I think that to live as a modern person in the West is to take for granted that there is not an order separate from what we see. How do you convince people that the sacramental order is real if they have no experience of it.
The honest answer is I don’t know. I struggle with this every day. I try to do it through my teaching and my writing, but the bottom line is it is extremely antithetical to modern presuppositions, and therefore hard to swallow for a lot of people.
Now, there are ways in. If you think of the three great transcendentals – Truth, Goodness, and Beauty – I think they’re always … I believe in the power of argument. I believe that truth can convince. I believe in rational apologetics. It’s difficult today, but Truth still has a claim on some minds.
More effective today, especially with Millennials, are Goodness and Beauty, especially Beauty. When I listen to certain kinds of music, it will completely take your breath away. Beauty, especially music – at least for me – beauty has a way of drawing in. It can deceive, but it can also lead you to truth.
It can prepare the way for truth. There was almost nothing I encountered in Dante, in terms of propositional truth, that I had not heard before, but because it was embedded in a narrative, and told in gorgeous poetry, it was able to overcome my defenses, and lead me to God.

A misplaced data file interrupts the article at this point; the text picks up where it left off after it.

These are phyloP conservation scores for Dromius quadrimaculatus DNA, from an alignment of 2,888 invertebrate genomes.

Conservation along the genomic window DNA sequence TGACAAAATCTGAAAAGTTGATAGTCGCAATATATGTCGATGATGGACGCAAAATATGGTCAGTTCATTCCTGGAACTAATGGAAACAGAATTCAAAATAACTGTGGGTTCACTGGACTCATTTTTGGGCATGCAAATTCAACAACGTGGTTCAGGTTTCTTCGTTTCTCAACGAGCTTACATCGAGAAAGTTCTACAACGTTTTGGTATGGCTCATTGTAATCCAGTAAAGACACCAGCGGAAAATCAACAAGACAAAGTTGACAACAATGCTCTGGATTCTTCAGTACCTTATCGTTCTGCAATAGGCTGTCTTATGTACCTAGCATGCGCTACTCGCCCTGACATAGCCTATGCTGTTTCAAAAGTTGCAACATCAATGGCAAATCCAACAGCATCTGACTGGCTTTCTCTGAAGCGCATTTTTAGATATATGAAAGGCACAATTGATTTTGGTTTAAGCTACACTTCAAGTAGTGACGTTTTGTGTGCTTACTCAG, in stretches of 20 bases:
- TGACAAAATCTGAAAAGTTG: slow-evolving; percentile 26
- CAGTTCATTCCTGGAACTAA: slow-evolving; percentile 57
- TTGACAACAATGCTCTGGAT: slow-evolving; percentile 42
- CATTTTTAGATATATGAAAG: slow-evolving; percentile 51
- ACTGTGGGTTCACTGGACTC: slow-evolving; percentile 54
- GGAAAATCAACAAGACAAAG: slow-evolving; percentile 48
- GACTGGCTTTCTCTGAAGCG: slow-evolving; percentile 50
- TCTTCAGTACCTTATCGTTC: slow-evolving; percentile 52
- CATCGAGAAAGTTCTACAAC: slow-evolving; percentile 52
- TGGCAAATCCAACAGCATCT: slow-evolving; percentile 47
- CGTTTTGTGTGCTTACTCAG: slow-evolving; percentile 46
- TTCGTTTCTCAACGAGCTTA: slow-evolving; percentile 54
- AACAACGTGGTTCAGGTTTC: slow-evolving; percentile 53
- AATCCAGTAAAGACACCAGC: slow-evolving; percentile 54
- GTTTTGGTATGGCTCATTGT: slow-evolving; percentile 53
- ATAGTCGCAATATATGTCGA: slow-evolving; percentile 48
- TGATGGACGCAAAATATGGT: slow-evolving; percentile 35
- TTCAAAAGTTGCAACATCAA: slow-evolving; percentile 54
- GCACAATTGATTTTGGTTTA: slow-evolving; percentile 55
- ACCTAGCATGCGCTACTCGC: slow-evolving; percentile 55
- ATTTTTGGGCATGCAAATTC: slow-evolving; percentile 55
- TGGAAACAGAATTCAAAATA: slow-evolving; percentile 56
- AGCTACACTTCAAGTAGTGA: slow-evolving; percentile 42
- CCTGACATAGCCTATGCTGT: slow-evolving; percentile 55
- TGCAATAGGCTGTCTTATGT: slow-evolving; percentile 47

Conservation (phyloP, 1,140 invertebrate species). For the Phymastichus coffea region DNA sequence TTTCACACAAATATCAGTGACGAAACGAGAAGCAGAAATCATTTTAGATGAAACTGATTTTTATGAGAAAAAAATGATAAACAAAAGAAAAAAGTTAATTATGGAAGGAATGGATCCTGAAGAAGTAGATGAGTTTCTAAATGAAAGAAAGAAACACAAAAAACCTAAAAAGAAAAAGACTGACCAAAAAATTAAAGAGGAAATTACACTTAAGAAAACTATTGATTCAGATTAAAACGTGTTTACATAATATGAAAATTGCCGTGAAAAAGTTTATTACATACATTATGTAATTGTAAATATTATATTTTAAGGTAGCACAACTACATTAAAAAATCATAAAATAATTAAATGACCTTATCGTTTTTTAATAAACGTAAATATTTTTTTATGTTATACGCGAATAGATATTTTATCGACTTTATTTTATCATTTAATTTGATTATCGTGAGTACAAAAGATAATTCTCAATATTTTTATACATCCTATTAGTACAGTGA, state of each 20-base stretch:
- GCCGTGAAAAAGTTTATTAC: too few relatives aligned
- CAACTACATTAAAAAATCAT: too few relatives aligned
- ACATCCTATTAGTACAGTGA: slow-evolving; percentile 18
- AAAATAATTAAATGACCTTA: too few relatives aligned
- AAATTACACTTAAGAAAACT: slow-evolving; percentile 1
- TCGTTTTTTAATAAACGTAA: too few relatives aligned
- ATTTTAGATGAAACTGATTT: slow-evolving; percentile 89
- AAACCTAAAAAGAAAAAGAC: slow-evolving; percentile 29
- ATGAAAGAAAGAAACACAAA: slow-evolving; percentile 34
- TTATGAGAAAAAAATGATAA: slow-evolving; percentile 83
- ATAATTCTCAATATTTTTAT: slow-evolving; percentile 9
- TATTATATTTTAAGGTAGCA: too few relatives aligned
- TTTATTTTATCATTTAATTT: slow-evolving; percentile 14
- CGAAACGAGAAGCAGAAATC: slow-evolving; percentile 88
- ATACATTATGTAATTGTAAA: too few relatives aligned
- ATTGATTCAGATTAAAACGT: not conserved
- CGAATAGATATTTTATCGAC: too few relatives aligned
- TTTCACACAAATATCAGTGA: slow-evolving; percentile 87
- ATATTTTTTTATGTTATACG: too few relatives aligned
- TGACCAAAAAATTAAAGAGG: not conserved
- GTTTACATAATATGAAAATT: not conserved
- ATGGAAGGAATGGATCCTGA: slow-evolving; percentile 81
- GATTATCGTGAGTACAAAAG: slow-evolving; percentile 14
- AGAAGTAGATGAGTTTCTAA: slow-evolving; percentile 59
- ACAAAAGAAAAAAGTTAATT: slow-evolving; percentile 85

When I let my students read Pseudo-Dionysius for example – I mean, these are students who grew up in an egalitarian context, and who are not very good about appreciating the significance of authority. When they read Dionysius, they recognize the beauty of hierarchy. When I read Jonathan Edwards, I see the beauty of hierarchy, and everything cohering in Jesus Christ, whom I know to be God.
Say I was a young Evangelical, and you wanted to sit me down and try to open my eyes to sacramental reality, how would you do it?
One of the first things I would probably do is put Alexander Schmemann’s For The Life Of The World into your hands. There’s no more effective presentation of sacramental theology. What Schmemann says in that book is what sacraments do is they enter into this broken existence and make it whole. The water of baptism is water, but it is water the way water is supposed to be – it’s paradisal water, you could say. When we have the Eucharist, and eat the Body of Christ, this is what true food, true eating and drinking, is all about. It’s so clear in Schmemann that when you receive the sacraments, you’re not running away from the world, but receiving it as it is supposed to be. That echoes in some ways with the mindset of the Millennial Generation, which wants the particular, something to touch, something to hold. It doesn’t want to escape into something otherworldly, but wants to affirm this world. Schmemann will say, let’s do an end run around that. He says yes, you can affirm this, but you can affirm it because it participates in something eternal, because it makes something greater present.
As you know, as a general matter, Catholics and Orthodox believe that once you’ve broken apostolic succession, the sacrament of the Eucharist is invalid. How do you tell an Evangelical who wants to be more sacramentally observant that he can do so without becoming Catholic or Orthodox?